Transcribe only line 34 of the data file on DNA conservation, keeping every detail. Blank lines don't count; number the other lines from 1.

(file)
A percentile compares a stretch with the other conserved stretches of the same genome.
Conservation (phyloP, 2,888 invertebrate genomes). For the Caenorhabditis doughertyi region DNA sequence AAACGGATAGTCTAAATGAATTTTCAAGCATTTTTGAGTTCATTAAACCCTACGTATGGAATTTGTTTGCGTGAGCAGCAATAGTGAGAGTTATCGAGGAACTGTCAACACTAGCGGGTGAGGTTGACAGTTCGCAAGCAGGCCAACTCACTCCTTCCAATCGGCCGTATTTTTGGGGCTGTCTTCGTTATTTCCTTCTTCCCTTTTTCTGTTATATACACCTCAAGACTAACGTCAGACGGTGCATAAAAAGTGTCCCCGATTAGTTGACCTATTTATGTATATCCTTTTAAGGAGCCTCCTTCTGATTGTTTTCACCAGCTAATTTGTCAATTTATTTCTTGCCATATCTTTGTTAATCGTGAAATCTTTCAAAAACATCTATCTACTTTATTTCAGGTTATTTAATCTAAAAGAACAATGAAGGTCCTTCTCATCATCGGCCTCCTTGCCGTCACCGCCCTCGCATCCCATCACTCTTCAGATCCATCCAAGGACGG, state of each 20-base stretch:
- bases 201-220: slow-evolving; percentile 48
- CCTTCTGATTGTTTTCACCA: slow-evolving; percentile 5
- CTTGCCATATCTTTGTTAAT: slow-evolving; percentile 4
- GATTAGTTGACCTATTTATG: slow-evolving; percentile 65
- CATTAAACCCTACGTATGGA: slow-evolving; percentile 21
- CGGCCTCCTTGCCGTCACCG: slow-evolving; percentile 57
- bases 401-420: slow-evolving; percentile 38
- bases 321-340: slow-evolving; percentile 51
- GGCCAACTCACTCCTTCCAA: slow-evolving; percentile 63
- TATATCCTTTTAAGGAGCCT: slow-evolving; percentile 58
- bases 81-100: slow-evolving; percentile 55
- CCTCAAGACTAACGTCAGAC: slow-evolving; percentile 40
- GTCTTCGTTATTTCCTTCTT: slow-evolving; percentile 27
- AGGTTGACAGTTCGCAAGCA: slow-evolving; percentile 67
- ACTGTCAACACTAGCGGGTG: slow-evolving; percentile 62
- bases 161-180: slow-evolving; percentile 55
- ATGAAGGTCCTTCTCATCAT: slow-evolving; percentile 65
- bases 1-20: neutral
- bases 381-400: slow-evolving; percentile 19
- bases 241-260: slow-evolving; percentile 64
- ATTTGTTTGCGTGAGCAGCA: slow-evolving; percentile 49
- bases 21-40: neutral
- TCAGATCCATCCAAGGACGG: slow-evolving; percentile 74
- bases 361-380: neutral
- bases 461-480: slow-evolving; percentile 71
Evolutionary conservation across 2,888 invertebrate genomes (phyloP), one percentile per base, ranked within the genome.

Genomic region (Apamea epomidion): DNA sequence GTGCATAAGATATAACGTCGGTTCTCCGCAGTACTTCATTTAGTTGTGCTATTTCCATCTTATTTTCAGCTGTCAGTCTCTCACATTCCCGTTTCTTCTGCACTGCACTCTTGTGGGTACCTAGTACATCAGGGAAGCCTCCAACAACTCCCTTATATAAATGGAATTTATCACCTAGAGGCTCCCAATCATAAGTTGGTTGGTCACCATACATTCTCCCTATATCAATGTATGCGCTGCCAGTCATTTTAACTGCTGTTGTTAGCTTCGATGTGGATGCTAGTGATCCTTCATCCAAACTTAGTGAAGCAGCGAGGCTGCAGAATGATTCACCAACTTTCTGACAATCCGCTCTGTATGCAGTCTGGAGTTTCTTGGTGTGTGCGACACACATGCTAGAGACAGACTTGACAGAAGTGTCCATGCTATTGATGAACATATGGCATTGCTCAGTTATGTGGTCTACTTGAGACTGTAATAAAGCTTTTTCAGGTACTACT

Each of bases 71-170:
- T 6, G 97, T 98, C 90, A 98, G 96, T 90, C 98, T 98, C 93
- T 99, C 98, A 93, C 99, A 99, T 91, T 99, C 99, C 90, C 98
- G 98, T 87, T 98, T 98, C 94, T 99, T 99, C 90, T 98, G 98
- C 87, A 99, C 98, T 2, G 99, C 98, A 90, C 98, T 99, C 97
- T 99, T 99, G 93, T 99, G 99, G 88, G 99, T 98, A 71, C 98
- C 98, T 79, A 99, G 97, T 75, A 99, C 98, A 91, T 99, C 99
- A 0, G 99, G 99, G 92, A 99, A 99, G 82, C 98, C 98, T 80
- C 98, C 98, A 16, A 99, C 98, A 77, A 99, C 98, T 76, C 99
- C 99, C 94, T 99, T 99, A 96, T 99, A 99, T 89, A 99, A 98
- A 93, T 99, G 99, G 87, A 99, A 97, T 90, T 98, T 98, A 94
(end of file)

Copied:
- C 87, A 99, C 98, T 2, G 99, C 98, A 90, C 98, T 99, C 97